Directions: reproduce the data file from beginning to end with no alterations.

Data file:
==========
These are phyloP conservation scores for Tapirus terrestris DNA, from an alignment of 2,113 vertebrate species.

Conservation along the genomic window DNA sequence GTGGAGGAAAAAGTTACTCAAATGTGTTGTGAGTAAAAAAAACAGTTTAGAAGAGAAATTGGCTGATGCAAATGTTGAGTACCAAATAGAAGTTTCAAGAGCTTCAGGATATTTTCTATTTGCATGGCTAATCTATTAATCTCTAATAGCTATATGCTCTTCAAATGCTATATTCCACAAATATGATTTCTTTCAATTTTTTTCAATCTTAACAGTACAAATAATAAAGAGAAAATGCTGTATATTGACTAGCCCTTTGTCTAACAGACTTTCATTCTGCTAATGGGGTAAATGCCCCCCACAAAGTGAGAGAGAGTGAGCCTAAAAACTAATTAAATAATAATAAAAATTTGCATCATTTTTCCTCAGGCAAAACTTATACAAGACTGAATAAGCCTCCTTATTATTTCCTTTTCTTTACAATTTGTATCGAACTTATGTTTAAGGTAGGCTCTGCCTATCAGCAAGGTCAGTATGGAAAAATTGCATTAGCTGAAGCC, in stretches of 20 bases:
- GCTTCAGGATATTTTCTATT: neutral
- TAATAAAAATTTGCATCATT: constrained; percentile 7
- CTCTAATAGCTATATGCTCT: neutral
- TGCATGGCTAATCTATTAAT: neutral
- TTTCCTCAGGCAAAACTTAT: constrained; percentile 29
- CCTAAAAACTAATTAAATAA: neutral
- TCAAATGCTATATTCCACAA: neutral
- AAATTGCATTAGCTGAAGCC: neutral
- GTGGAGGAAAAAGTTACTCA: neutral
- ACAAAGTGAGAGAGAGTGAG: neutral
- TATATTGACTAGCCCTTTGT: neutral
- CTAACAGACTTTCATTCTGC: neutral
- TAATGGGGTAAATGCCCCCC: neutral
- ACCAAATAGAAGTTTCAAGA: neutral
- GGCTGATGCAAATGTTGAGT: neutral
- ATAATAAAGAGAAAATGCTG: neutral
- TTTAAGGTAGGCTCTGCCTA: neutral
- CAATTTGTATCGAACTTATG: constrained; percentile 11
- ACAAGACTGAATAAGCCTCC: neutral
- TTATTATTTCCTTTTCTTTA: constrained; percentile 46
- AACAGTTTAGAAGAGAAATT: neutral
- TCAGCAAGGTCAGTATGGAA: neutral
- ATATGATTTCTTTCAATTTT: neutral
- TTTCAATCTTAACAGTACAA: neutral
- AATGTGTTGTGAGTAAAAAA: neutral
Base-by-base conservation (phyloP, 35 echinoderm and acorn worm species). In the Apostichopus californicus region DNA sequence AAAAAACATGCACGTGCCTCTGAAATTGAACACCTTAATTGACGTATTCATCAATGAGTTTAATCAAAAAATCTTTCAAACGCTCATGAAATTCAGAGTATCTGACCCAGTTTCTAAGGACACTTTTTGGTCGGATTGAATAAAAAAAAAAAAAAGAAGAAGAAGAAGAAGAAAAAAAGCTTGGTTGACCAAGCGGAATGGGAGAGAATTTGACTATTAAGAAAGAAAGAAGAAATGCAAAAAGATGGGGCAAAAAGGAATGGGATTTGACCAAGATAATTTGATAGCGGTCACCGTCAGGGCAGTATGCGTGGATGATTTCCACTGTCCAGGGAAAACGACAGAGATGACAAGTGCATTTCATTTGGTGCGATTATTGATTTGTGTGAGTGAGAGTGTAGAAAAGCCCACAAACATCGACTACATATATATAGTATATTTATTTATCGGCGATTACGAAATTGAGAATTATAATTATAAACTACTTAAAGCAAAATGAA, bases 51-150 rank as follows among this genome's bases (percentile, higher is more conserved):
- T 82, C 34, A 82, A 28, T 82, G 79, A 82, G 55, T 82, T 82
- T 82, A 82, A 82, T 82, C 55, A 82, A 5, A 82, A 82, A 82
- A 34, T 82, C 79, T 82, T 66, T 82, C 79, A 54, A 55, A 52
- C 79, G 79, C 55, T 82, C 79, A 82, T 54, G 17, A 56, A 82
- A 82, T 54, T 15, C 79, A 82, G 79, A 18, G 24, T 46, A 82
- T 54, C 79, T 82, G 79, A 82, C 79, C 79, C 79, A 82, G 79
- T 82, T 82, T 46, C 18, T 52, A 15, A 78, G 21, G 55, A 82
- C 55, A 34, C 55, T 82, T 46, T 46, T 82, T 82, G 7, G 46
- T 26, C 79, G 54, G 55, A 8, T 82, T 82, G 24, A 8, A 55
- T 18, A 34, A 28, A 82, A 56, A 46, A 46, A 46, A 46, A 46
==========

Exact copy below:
These are phyloP conservation scores for Tapirus terrestris DNA, from an alignment of 2,113 vertebrate species.

Conservation along the genomic window DNA sequence GTGGAGGAAAAAGTTACTCAAATGTGTTGTGAGTAAAAAAAACAGTTTAGAAGAGAAATTGGCTGATGCAAATGTTGAGTACCAAATAGAAGTTTCAAGAGCTTCAGGATATTTTCTATTTGCATGGCTAATCTATTAATCTCTAATAGCTATATGCTCTTCAAATGCTATATTCCACAAATATGATTTCTTTCAATTTTTTTCAATCTTAACAGTACAAATAATAAAGAGAAAATGCTGTATATTGACTAGCCCTTTGTCTAACAGACTTTCATTCTGCTAATGGGGTAAATGCCCCCCACAAAGTGAGAGAGAGTGAGCCTAAAAACTAATTAAATAATAATAAAAATTTGCATCATTTTTCCTCAGGCAAAACTTATACAAGACTGAATAAGCCTCCTTATTATTTCCTTTTCTTTACAATTTGTATCGAACTTATGTTTAAGGTAGGCTCTGCCTATCAGCAAGGTCAGTATGGAAAAATTGCATTAGCTGAAGCC, in stretches of 20 bases:
- GCTTCAGGATATTTTCTATT: neutral
- TAATAAAAATTTGCATCATT: constrained; percentile 7
- CTCTAATAGCTATATGCTCT: neutral
- TGCATGGCTAATCTATTAAT: neutral
- TTTCCTCAGGCAAAACTTAT: constrained; percentile 29
- CCTAAAAACTAATTAAATAA: neutral
- TCAAATGCTATATTCCACAA: neutral
- AAATTGCATTAGCTGAAGCC: neutral
- GTGGAGGAAAAAGTTACTCA: neutral
- ACAAAGTGAGAGAGAGTGAG: neutral
- TATATTGACTAGCCCTTTGT: neutral
- CTAACAGACTTTCATTCTGC: neutral
- TAATGGGGTAAATGCCCCCC: neutral
- ACCAAATAGAAGTTTCAAGA: neutral
- GGCTGATGCAAATGTTGAGT: neutral
- ATAATAAAGAGAAAATGCTG: neutral
- TTTAAGGTAGGCTCTGCCTA: neutral
- CAATTTGTATCGAACTTATG: constrained; percentile 11
- ACAAGACTGAATAAGCCTCC: neutral
- TTATTATTTCCTTTTCTTTA: constrained; percentile 46
- AACAGTTTAGAAGAGAAATT: neutral
- TCAGCAAGGTCAGTATGGAA: neutral
- ATATGATTTCTTTCAATTTT: neutral
- TTTCAATCTTAACAGTACAA: neutral
- AATGTGTTGTGAGTAAAAAA: neutral
Base-by-base conservation (phyloP, 35 echinoderm and acorn worm species). In the Apostichopus californicus region DNA sequence AAAAAACATGCACGTGCCTCTGAAATTGAACACCTTAATTGACGTATTCATCAATGAGTTTAATCAAAAAATCTTTCAAACGCTCATGAAATTCAGAGTATCTGACCCAGTTTCTAAGGACACTTTTTGGTCGGATTGAATAAAAAAAAAAAAAAGAAGAAGAAGAAGAAGAAAAAAAGCTTGGTTGACCAAGCGGAATGGGAGAGAATTTGACTATTAAGAAAGAAAGAAGAAATGCAAAAAGATGGGGCAAAAAGGAATGGGATTTGACCAAGATAATTTGATAGCGGTCACCGTCAGGGCAGTATGCGTGGATGATTTCCACTGTCCAGGGAAAACGACAGAGATGACAAGTGCATTTCATTTGGTGCGATTATTGATTTGTGTGAGTGAGAGTGTAGAAAAGCCCACAAACATCGACTACATATATATAGTATATTTATTTATCGGCGATTACGAAATTGAGAATTATAATTATAAACTACTTAAAGCAAAATGAA, bases 51-150 rank as follows among this genome's bases (percentile, higher is more conserved):
- T 82, C 34, A 82, A 28, T 82, G 79, A 82, G 55, T 82, T 82
- T 82, A 82, A 82, T 82, C 55, A 82, A 5, A 82, A 82, A 82
- A 34, T 82, C 79, T 82, T 66, T 82, C 79, A 54, A 55, A 52
- C 79, G 79, C 55, T 82, C 79, A 82, T 54, G 17, A 56, A 82
- A 82, T 54, T 15, C 79, A 82, G 79, A 18, G 24, T 46, A 82
- T 54, C 79, T 82, G 79, A 82, C 79, C 79, C 79, A 82, G 79
- T 82, T 82, T 46, C 18, T 52, A 15, A 78, G 21, G 55, A 82
- C 55, A 34, C 55, T 82, T 46, T 46, T 82, T 82, G 7, G 46
- T 26, C 79, G 54, G 55, A 8, T 82, T 82, G 24, A 8, A 55
- T 18, A 34, A 28, A 82, A 56, A 46, A 46, A 46, A 46, A 46